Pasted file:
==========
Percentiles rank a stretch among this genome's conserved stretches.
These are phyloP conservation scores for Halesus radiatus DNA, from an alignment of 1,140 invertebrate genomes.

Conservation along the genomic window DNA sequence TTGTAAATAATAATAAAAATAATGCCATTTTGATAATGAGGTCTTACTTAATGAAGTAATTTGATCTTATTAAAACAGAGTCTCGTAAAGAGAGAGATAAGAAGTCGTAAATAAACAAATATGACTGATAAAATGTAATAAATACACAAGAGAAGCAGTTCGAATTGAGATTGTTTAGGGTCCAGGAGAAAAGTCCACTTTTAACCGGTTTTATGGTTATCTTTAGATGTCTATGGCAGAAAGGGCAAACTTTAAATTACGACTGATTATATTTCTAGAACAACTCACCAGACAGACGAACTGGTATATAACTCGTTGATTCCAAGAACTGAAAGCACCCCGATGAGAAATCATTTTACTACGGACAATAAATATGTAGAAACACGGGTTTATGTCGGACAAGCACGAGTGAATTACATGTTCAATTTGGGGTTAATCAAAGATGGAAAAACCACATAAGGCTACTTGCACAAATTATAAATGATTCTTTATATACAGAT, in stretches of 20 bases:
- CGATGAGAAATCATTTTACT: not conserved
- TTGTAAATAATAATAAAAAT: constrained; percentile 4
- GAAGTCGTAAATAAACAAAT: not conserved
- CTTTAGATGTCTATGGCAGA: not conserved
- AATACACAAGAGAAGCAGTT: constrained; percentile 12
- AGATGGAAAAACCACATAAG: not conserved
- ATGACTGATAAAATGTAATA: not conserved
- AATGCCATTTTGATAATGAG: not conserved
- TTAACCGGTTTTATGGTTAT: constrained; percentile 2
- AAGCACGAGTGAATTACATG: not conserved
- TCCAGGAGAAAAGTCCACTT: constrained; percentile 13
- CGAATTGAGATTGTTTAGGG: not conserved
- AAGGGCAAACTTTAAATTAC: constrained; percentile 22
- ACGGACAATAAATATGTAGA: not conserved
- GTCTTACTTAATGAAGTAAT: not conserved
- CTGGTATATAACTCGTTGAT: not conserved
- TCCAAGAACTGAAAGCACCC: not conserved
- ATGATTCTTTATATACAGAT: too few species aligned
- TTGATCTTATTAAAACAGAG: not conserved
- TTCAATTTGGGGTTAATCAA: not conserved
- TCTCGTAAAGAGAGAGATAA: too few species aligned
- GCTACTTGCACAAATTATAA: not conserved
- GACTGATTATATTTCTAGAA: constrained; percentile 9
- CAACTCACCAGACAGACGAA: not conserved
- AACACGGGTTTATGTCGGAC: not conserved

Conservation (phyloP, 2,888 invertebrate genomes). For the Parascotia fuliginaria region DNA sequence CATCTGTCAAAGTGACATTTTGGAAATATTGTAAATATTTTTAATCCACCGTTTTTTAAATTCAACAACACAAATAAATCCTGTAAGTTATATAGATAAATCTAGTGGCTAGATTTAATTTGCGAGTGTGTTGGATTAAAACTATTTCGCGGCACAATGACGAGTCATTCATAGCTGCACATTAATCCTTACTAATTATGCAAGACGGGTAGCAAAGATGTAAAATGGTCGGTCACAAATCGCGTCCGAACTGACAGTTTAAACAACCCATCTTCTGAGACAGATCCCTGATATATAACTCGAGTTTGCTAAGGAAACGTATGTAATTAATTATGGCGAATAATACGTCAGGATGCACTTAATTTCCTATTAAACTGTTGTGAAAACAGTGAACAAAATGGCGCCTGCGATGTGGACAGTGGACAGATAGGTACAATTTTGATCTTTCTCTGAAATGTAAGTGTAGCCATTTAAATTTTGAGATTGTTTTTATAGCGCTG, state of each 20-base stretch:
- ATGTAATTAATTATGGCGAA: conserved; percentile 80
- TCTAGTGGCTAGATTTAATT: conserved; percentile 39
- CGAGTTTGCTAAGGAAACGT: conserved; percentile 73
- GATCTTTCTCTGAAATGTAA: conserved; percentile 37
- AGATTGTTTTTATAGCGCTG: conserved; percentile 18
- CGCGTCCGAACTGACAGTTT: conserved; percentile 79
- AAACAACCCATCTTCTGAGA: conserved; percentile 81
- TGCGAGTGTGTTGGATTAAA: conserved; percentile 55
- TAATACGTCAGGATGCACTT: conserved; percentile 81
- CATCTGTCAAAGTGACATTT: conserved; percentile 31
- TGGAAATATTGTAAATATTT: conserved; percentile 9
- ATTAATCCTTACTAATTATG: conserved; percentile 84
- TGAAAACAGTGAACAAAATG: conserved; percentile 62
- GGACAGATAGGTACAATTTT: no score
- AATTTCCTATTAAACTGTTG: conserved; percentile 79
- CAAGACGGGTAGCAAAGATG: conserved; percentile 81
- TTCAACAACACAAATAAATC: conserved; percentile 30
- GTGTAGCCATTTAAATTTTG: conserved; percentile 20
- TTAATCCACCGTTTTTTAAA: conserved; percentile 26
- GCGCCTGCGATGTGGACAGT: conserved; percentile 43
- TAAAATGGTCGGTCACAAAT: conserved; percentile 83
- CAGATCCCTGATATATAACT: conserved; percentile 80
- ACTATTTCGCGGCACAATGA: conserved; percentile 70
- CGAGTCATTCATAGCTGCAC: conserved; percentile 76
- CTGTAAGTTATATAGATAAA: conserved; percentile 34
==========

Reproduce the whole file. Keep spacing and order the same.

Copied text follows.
Percentiles rank a stretch among this genome's conserved stretches.
These are phyloP conservation scores for Halesus radiatus DNA, from an alignment of 1,140 invertebrate genomes.

Conservation along the genomic window DNA sequence TTGTAAATAATAATAAAAATAATGCCATTTTGATAATGAGGTCTTACTTAATGAAGTAATTTGATCTTATTAAAACAGAGTCTCGTAAAGAGAGAGATAAGAAGTCGTAAATAAACAAATATGACTGATAAAATGTAATAAATACACAAGAGAAGCAGTTCGAATTGAGATTGTTTAGGGTCCAGGAGAAAAGTCCACTTTTAACCGGTTTTATGGTTATCTTTAGATGTCTATGGCAGAAAGGGCAAACTTTAAATTACGACTGATTATATTTCTAGAACAACTCACCAGACAGACGAACTGGTATATAACTCGTTGATTCCAAGAACTGAAAGCACCCCGATGAGAAATCATTTTACTACGGACAATAAATATGTAGAAACACGGGTTTATGTCGGACAAGCACGAGTGAATTACATGTTCAATTTGGGGTTAATCAAAGATGGAAAAACCACATAAGGCTACTTGCACAAATTATAAATGATTCTTTATATACAGAT, in stretches of 20 bases:
- CGATGAGAAATCATTTTACT: not conserved
- TTGTAAATAATAATAAAAAT: constrained; percentile 4
- GAAGTCGTAAATAAACAAAT: not conserved
- CTTTAGATGTCTATGGCAGA: not conserved
- AATACACAAGAGAAGCAGTT: constrained; percentile 12
- AGATGGAAAAACCACATAAG: not conserved
- ATGACTGATAAAATGTAATA: not conserved
- AATGCCATTTTGATAATGAG: not conserved
- TTAACCGGTTTTATGGTTAT: constrained; percentile 2
- AAGCACGAGTGAATTACATG: not conserved
- TCCAGGAGAAAAGTCCACTT: constrained; percentile 13
- CGAATTGAGATTGTTTAGGG: not conserved
- AAGGGCAAACTTTAAATTAC: constrained; percentile 22
- ACGGACAATAAATATGTAGA: not conserved
- GTCTTACTTAATGAAGTAAT: not conserved
- CTGGTATATAACTCGTTGAT: not conserved
- TCCAAGAACTGAAAGCACCC: not conserved
- ATGATTCTTTATATACAGAT: too few species aligned
- TTGATCTTATTAAAACAGAG: not conserved
- TTCAATTTGGGGTTAATCAA: not conserved
- TCTCGTAAAGAGAGAGATAA: too few species aligned
- GCTACTTGCACAAATTATAA: not conserved
- GACTGATTATATTTCTAGAA: constrained; percentile 9
- CAACTCACCAGACAGACGAA: not conserved
- AACACGGGTTTATGTCGGAC: not conserved

Conservation (phyloP, 2,888 invertebrate genomes). For the Parascotia fuliginaria region DNA sequence CATCTGTCAAAGTGACATTTTGGAAATATTGTAAATATTTTTAATCCACCGTTTTTTAAATTCAACAACACAAATAAATCCTGTAAGTTATATAGATAAATCTAGTGGCTAGATTTAATTTGCGAGTGTGTTGGATTAAAACTATTTCGCGGCACAATGACGAGTCATTCATAGCTGCACATTAATCCTTACTAATTATGCAAGACGGGTAGCAAAGATGTAAAATGGTCGGTCACAAATCGCGTCCGAACTGACAGTTTAAACAACCCATCTTCTGAGACAGATCCCTGATATATAACTCGAGTTTGCTAAGGAAACGTATGTAATTAATTATGGCGAATAATACGTCAGGATGCACTTAATTTCCTATTAAACTGTTGTGAAAACAGTGAACAAAATGGCGCCTGCGATGTGGACAGTGGACAGATAGGTACAATTTTGATCTTTCTCTGAAATGTAAGTGTAGCCATTTAAATTTTGAGATTGTTTTTATAGCGCTG, state of each 20-base stretch:
- ATGTAATTAATTATGGCGAA: conserved; percentile 80
- TCTAGTGGCTAGATTTAATT: conserved; percentile 39
- CGAGTTTGCTAAGGAAACGT: conserved; percentile 73
- GATCTTTCTCTGAAATGTAA: conserved; percentile 37
- AGATTGTTTTTATAGCGCTG: conserved; percentile 18
- CGCGTCCGAACTGACAGTTT: conserved; percentile 79
- AAACAACCCATCTTCTGAGA: conserved; percentile 81
- TGCGAGTGTGTTGGATTAAA: conserved; percentile 55
- TAATACGTCAGGATGCACTT: conserved; percentile 81
- CATCTGTCAAAGTGACATTT: conserved; percentile 31
- TGGAAATATTGTAAATATTT: conserved; percentile 9
- ATTAATCCTTACTAATTATG: conserved; percentile 84
- TGAAAACAGTGAACAAAATG: conserved; percentile 62
- GGACAGATAGGTACAATTTT: no score
- AATTTCCTATTAAACTGTTG: conserved; percentile 79
- CAAGACGGGTAGCAAAGATG: conserved; percentile 81
- TTCAACAACACAAATAAATC: conserved; percentile 30
- GTGTAGCCATTTAAATTTTG: conserved; percentile 20
- TTAATCCACCGTTTTTTAAA: conserved; percentile 26
- GCGCCTGCGATGTGGACAGT: conserved; percentile 43
- TAAAATGGTCGGTCACAAAT: conserved; percentile 83
- CAGATCCCTGATATATAACT: conserved; percentile 80
- ACTATTTCGCGGCACAATGA: conserved; percentile 70
- CGAGTCATTCATAGCTGCAC: conserved; percentile 76
- CTGTAAGTTATATAGATAAA: conserved; percentile 34